Arming Sisters

Arming Sisters

Arming Sisters is the story of six Native women fighting to heal a society crippled for far too long by violence against indigenous women in the United States. Dawn was in the Army, now she’s a tribal cop in the midst of the North Dakota oil boom that threatens to pull the last threads of her Native culture apart. Patty is a wanderer, teaching indigenous women’s self-defense across the Great Plains of her people. Sarah is an attorney and scholar fighting to overturn restrictions on tribal sovereignty and increase legislative protections for Native women. Loreline and Lisa are grassroots advocates working outside of the system to support survivors of violence and influence legislative change. Chalsey is writing the first anti-sex trafficking code to be introduced to a reservation’s tribal court. As both Standing Rock and Fort Berthold illustrate, environmental degradation and violence against women are part of a larger colonial American legacy that continues unabated. Non-Indian perpetrators exploit gaps in tribal jurisdictional authority and target with immunity Native women as ‘safe victims.’ Amnesty International has described the failure to protect Native women as “egregious human rights abuses.” Arming Sisters is an urgent call to action and a demand for tribal sovereignty and self-determination as the necessary step towards ending violence against Native women.

Rights

Category/Status:

Expiration Date: 
Monday October 8, 2018

Resources

Crew Statements:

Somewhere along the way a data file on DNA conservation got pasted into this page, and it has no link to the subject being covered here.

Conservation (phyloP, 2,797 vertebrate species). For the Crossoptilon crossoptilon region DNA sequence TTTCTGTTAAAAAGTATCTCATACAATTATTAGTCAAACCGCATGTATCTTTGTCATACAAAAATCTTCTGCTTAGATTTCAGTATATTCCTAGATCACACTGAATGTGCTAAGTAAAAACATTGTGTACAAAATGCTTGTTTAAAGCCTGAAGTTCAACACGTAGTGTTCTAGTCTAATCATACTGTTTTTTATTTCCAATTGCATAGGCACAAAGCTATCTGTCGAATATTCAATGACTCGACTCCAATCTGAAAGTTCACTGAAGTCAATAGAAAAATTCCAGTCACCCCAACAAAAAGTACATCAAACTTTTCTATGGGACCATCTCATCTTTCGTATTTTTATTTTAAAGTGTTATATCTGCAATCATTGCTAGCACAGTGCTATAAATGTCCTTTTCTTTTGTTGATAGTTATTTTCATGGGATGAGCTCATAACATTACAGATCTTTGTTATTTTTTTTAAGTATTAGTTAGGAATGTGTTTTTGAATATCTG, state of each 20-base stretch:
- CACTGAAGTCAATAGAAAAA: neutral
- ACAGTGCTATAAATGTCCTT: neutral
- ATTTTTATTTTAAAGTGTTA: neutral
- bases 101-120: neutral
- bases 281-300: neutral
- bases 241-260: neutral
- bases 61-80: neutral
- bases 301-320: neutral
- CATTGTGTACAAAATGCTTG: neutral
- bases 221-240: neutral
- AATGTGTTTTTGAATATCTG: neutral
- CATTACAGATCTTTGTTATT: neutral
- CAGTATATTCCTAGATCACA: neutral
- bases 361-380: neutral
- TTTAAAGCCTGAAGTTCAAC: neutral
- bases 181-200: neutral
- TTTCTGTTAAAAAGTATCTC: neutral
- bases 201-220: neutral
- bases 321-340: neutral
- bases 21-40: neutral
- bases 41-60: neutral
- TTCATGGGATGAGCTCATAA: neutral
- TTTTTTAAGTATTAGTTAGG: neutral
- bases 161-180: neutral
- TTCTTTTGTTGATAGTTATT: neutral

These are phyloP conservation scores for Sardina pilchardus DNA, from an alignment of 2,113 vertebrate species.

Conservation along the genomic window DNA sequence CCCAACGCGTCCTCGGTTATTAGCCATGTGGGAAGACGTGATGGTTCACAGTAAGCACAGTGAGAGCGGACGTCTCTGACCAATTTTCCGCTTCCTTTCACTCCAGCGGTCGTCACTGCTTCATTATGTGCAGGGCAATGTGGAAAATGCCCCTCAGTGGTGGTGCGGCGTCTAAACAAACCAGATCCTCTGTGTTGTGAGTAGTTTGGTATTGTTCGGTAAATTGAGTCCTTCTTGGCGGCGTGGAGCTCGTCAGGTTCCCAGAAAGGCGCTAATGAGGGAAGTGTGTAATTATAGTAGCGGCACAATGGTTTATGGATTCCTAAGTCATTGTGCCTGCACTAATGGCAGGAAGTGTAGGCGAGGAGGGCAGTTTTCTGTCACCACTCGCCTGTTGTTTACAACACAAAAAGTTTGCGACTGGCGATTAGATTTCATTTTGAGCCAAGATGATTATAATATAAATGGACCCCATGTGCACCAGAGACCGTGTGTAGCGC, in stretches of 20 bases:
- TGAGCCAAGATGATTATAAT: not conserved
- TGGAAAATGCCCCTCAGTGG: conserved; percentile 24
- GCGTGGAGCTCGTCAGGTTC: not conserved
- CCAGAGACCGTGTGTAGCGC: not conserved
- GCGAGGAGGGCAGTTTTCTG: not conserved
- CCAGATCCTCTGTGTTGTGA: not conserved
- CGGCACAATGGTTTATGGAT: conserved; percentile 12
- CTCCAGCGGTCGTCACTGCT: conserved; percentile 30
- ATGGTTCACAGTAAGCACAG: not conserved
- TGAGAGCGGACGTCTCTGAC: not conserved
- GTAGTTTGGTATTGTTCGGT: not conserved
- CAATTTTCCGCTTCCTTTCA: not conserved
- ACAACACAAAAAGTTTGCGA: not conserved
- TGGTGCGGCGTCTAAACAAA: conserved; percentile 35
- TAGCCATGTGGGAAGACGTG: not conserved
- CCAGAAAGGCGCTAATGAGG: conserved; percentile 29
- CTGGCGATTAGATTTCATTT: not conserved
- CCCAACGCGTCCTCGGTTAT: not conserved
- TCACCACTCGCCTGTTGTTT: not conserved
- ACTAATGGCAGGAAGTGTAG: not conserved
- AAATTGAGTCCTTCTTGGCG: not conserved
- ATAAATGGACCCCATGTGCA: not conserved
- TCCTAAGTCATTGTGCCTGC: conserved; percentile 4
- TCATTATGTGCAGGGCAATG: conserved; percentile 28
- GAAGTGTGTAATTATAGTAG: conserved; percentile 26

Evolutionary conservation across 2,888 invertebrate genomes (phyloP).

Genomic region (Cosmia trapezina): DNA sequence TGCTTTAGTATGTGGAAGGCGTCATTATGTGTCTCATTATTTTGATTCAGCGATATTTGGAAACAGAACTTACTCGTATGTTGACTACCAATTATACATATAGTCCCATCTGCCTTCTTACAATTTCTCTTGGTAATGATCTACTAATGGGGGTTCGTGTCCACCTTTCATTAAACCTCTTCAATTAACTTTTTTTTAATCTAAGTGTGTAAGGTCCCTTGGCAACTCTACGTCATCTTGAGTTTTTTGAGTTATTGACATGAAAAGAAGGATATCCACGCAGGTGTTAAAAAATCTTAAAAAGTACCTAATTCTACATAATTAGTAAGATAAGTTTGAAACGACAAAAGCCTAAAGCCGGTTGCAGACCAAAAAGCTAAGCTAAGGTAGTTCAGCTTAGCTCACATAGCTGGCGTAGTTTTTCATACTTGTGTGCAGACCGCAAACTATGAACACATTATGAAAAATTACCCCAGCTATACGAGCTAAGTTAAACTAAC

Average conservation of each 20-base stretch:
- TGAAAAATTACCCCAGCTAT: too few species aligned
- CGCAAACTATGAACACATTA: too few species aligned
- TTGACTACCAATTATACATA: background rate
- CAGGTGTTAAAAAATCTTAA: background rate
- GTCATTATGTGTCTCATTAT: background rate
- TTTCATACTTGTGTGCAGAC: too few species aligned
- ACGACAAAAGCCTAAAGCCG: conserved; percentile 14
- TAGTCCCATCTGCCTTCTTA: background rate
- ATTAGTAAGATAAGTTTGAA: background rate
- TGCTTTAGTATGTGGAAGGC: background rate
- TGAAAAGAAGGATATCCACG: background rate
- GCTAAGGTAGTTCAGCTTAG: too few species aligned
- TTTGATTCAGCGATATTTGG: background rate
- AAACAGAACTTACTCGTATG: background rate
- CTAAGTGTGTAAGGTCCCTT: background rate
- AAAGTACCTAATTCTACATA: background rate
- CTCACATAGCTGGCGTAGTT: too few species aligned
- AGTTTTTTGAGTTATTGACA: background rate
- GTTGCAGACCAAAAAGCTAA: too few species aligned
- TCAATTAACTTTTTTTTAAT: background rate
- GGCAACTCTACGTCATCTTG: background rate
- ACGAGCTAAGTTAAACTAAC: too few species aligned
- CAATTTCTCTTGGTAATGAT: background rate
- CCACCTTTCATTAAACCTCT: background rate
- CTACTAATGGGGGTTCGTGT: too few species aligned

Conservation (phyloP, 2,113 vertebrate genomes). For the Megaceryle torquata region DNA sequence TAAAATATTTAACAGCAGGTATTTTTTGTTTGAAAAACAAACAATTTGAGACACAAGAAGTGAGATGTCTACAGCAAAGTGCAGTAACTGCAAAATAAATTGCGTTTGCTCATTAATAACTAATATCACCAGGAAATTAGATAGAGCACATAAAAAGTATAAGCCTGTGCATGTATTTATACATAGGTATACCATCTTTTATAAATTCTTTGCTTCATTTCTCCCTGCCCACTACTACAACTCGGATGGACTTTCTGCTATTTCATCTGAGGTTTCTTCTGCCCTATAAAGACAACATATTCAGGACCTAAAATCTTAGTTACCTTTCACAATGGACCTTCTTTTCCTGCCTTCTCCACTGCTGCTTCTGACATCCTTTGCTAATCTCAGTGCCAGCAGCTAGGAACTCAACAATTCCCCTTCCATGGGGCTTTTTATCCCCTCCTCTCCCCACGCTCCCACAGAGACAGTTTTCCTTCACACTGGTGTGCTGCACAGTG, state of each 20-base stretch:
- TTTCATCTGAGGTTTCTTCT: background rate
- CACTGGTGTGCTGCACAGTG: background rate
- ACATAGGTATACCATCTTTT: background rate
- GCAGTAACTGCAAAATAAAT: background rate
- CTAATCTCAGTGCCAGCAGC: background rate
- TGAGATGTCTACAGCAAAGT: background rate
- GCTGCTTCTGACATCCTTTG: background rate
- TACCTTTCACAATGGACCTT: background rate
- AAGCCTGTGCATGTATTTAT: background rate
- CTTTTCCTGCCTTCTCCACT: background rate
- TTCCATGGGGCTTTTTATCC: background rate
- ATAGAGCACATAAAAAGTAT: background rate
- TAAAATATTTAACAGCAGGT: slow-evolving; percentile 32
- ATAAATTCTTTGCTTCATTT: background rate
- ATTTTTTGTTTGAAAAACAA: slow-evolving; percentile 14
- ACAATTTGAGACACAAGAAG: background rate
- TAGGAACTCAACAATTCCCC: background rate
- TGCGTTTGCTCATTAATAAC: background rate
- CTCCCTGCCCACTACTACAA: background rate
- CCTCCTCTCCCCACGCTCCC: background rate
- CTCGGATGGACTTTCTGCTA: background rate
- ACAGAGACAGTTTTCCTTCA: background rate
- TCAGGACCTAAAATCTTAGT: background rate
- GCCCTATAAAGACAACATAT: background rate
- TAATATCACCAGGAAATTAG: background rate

The US Dept of Justice reports that Native American women are 2.5 times more likely to experience sexual assault than all other American women. Amnesty International found that 1 in 3 Native women reports having been raped in her lifetime - furthermore 86% of the offenses are committed by non-Native men. As Patty Stonefish says, “Honestly I don’t know a single Native woman who HASN’T been attacked.” Scholar Sarah Deer points out that reports of gold prospectors abducting and raping Native women during the California Gold Rush in the mid-19th century bears a chilling parallel to the violence and sex trafficking occurring in the midst of the fracking boom on Fort Berthold Reservation today. As tribal nations seek to decolonize and recover from systemic persecution and trauma, the women in Arming Sisters chart a parallel journey as they heal themselves by tackling the problem of violence against Native women. A tangled web woven by the ongoing legacy of colonial violence towards Native Americans fuels these high rates of rape. Tribal sovereignty, including jurisdictional authority over non-Indians, has been eroded and removed through a series of Congressional decisions and Supreme Court cases - what Attorney Sarah Deer calls the “Maze of Injustice.” Violence against Native women constitutes an urgent and ongoing human rights violation that must be brought to the attention of the public in order for meaningful and systemic change to occur. We can find the way forward by amplifying the voices of powerful Native women survivors and heeding their informed strategies for positive change.

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